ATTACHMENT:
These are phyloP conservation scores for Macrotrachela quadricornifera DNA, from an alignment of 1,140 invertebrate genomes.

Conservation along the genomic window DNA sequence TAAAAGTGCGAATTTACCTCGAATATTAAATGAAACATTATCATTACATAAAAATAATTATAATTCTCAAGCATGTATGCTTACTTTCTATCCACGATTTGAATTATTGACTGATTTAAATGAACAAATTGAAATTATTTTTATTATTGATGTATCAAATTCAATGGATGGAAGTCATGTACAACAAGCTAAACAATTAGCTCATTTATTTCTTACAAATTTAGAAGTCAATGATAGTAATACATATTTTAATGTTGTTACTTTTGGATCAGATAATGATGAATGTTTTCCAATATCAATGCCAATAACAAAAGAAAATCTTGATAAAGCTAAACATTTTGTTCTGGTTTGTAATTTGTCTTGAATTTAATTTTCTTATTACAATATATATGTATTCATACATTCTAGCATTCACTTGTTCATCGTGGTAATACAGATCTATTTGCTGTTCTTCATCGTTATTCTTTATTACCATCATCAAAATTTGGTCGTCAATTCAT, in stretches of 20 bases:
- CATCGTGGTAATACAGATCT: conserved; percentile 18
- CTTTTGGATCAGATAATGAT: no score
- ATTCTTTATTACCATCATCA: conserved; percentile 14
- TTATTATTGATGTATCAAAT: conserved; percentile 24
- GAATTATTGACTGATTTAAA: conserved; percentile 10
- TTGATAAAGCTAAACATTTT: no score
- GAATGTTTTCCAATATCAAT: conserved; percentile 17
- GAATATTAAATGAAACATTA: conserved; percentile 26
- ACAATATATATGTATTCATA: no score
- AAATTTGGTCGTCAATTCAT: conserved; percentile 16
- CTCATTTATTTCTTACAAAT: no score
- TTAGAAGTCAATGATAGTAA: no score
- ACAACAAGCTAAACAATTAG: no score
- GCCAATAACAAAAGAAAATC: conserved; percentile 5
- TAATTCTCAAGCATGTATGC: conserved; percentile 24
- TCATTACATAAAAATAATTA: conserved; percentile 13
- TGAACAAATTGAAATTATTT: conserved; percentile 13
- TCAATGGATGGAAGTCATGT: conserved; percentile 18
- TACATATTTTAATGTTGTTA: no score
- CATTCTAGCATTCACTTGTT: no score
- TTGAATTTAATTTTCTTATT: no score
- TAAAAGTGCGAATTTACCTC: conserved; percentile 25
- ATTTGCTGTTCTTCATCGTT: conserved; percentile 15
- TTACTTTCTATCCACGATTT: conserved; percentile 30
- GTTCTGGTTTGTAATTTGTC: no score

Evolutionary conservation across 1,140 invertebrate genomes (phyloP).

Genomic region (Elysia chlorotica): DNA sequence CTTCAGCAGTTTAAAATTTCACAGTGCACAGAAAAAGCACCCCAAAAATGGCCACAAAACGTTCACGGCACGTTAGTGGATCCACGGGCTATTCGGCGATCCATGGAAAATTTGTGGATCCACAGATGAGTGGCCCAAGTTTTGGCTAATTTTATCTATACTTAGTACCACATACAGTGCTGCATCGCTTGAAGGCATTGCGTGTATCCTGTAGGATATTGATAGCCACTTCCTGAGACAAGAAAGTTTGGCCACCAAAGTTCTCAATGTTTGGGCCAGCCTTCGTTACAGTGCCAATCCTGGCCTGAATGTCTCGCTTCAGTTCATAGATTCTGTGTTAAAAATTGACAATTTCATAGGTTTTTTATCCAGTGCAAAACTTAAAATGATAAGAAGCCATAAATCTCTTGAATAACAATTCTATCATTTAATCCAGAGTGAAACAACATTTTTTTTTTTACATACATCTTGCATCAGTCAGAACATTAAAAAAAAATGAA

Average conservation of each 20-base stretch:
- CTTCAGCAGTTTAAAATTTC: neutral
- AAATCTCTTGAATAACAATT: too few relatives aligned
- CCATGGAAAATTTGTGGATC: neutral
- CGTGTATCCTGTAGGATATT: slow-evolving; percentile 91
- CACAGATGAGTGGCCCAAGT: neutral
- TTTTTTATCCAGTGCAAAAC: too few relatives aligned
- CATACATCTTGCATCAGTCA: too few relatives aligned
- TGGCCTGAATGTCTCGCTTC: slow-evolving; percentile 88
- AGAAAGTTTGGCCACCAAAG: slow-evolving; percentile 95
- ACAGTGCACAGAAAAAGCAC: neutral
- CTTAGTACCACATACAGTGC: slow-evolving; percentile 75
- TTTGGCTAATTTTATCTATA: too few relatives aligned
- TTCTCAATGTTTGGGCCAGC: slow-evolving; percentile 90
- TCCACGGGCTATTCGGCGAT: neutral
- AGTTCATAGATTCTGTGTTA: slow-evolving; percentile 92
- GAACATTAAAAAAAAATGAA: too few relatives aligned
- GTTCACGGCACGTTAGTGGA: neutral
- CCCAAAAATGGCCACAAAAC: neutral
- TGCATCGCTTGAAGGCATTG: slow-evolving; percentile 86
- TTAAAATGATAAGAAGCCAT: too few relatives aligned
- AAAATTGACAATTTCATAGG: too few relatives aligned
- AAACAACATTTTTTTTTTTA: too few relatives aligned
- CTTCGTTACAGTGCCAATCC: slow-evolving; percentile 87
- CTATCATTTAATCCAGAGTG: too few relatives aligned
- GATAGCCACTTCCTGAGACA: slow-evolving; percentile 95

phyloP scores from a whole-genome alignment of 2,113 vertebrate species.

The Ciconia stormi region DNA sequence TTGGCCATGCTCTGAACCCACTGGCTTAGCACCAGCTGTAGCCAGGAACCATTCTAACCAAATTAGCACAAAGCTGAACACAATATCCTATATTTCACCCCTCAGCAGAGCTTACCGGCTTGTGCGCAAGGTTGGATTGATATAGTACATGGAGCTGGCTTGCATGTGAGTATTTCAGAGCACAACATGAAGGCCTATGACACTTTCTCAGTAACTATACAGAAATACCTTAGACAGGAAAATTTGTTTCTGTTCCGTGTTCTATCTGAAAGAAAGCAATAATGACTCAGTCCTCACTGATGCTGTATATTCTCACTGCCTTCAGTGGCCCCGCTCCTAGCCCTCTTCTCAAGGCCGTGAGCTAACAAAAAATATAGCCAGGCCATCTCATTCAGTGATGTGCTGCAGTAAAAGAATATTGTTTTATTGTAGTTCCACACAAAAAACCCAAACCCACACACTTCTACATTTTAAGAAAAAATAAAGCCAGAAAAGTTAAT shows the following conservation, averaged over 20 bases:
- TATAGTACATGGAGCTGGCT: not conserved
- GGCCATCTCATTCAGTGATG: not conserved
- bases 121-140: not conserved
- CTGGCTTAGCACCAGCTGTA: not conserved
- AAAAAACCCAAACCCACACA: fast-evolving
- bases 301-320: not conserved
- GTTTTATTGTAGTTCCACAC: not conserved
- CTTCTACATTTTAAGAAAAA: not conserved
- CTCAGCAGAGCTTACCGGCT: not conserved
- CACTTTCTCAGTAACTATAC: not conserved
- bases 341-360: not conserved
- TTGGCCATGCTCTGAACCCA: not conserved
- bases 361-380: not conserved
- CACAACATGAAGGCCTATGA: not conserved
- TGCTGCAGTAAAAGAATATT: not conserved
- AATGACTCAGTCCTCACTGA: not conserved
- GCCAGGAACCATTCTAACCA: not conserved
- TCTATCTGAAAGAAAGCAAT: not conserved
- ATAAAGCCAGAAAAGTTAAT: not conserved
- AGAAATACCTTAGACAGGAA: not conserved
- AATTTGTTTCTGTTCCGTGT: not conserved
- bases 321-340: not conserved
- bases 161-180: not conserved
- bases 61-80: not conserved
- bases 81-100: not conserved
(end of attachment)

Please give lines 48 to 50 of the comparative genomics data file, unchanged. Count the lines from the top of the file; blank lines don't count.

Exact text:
- CCCAAAAATGGCCACAAAAC: neutral
- TGCATCGCTTGAAGGCATTG: slow-evolving; percentile 86
- TTAAAATGATAAGAAGCCAT: too few relatives aligned